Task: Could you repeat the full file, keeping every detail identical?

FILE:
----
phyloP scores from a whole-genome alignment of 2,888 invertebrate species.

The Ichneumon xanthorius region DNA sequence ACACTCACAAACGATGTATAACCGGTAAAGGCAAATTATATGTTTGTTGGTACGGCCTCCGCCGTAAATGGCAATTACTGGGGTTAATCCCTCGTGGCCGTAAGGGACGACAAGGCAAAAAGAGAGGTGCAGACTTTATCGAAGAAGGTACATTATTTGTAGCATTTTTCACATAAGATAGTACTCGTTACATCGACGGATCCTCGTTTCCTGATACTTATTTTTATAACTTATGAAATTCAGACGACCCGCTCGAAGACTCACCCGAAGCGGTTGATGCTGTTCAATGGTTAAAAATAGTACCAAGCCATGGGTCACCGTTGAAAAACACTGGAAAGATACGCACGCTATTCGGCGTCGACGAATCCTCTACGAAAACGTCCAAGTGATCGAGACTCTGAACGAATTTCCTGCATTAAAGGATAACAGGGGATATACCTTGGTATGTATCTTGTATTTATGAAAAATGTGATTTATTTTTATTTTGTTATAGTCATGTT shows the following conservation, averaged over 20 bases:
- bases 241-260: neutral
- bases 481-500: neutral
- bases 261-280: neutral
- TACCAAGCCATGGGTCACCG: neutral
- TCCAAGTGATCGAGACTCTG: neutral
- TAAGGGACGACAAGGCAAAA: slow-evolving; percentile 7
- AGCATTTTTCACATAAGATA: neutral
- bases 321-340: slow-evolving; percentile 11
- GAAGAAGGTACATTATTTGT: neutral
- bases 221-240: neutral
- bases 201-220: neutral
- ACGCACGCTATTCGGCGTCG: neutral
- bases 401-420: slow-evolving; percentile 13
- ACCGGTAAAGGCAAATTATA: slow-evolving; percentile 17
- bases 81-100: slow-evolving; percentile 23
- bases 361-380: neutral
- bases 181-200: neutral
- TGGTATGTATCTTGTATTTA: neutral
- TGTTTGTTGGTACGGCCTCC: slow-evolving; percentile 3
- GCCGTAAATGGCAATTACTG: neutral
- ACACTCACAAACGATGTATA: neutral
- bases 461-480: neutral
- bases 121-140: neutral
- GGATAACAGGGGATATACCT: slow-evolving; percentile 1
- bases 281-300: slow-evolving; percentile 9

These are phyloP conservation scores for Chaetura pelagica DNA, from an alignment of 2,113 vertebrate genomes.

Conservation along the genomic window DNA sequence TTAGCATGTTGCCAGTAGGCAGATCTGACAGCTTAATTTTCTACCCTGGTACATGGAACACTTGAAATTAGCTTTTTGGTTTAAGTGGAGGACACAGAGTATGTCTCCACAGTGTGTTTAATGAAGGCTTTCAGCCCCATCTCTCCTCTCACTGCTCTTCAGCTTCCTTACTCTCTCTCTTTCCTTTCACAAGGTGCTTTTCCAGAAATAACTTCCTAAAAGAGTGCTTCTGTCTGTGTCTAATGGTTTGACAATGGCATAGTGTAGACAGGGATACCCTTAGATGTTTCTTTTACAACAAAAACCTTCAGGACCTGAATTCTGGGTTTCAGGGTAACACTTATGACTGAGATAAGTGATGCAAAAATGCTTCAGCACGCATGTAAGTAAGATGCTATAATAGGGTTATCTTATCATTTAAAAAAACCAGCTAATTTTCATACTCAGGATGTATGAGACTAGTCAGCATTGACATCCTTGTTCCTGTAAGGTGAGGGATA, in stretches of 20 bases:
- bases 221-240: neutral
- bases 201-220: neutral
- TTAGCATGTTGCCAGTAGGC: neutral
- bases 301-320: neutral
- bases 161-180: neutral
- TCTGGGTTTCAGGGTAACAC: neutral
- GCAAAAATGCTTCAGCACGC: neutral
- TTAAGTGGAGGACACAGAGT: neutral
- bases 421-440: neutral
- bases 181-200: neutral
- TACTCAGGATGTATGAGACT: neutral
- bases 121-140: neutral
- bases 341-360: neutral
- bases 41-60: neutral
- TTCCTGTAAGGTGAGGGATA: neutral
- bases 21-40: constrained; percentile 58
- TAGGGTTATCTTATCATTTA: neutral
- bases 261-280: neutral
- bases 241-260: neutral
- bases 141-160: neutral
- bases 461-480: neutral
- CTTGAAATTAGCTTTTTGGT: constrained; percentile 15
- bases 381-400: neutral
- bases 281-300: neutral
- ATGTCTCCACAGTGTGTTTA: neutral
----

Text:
phyloP scores from a whole-genome alignment of 2,888 invertebrate species.

The Ichneumon xanthorius region DNA sequence ACACTCACAAACGATGTATAACCGGTAAAGGCAAATTATATGTTTGTTGGTACGGCCTCCGCCGTAAATGGCAATTACTGGGGTTAATCCCTCGTGGCCGTAAGGGACGACAAGGCAAAAAGAGAGGTGCAGACTTTATCGAAGAAGGTACATTATTTGTAGCATTTTTCACATAAGATAGTACTCGTTACATCGACGGATCCTCGTTTCCTGATACTTATTTTTATAACTTATGAAATTCAGACGACCCGCTCGAAGACTCACCCGAAGCGGTTGATGCTGTTCAATGGTTAAAAATAGTACCAAGCCATGGGTCACCGTTGAAAAACACTGGAAAGATACGCACGCTATTCGGCGTCGACGAATCCTCTACGAAAACGTCCAAGTGATCGAGACTCTGAACGAATTTCCTGCATTAAAGGATAACAGGGGATATACCTTGGTATGTATCTTGTATTTATGAAAAATGTGATTTATTTTTATTTTGTTATAGTCATGTT shows the following conservation, averaged over 20 bases:
- bases 241-260: neutral
- bases 481-500: neutral
- bases 261-280: neutral
- TACCAAGCCATGGGTCACCG: neutral
- TCCAAGTGATCGAGACTCTG: neutral
- TAAGGGACGACAAGGCAAAA: slow-evolving; percentile 7
- AGCATTTTTCACATAAGATA: neutral
- bases 321-340: slow-evolving; percentile 11
- GAAGAAGGTACATTATTTGT: neutral
- bases 221-240: neutral
- bases 201-220: neutral
- ACGCACGCTATTCGGCGTCG: neutral
- bases 401-420: slow-evolving; percentile 13
- ACCGGTAAAGGCAAATTATA: slow-evolving; percentile 17
- bases 81-100: slow-evolving; percentile 23
- bases 361-380: neutral
- bases 181-200: neutral
- TGGTATGTATCTTGTATTTA: neutral
- TGTTTGTTGGTACGGCCTCC: slow-evolving; percentile 3
- GCCGTAAATGGCAATTACTG: neutral
- ACACTCACAAACGATGTATA: neutral
- bases 461-480: neutral
- bases 121-140: neutral
- GGATAACAGGGGATATACCT: slow-evolving; percentile 1
- bases 281-300: slow-evolving; percentile 9

These are phyloP conservation scores for Chaetura pelagica DNA, from an alignment of 2,113 vertebrate genomes.

Conservation along the genomic window DNA sequence TTAGCATGTTGCCAGTAGGCAGATCTGACAGCTTAATTTTCTACCCTGGTACATGGAACACTTGAAATTAGCTTTTTGGTTTAAGTGGAGGACACAGAGTATGTCTCCACAGTGTGTTTAATGAAGGCTTTCAGCCCCATCTCTCCTCTCACTGCTCTTCAGCTTCCTTACTCTCTCTCTTTCCTTTCACAAGGTGCTTTTCCAGAAATAACTTCCTAAAAGAGTGCTTCTGTCTGTGTCTAATGGTTTGACAATGGCATAGTGTAGACAGGGATACCCTTAGATGTTTCTTTTACAACAAAAACCTTCAGGACCTGAATTCTGGGTTTCAGGGTAACACTTATGACTGAGATAAGTGATGCAAAAATGCTTCAGCACGCATGTAAGTAAGATGCTATAATAGGGTTATCTTATCATTTAAAAAAACCAGCTAATTTTCATACTCAGGATGTATGAGACTAGTCAGCATTGACATCCTTGTTCCTGTAAGGTGAGGGATA, in stretches of 20 bases:
- bases 221-240: neutral
- bases 201-220: neutral
- TTAGCATGTTGCCAGTAGGC: neutral
- bases 301-320: neutral
- bases 161-180: neutral
- TCTGGGTTTCAGGGTAACAC: neutral
- GCAAAAATGCTTCAGCACGC: neutral
- TTAAGTGGAGGACACAGAGT: neutral
- bases 421-440: neutral
- bases 181-200: neutral
- TACTCAGGATGTATGAGACT: neutral
- bases 121-140: neutral
- bases 341-360: neutral
- bases 41-60: neutral
- TTCCTGTAAGGTGAGGGATA: neutral
- bases 21-40: constrained; percentile 58
- TAGGGTTATCTTATCATTTA: neutral
- bases 261-280: neutral
- bases 241-260: neutral
- bases 141-160: neutral
- bases 461-480: neutral
- CTTGAAATTAGCTTTTTGGT: constrained; percentile 15
- bases 381-400: neutral
- bases 281-300: neutral
- ATGTCTCCACAGTGTGTTTA: neutral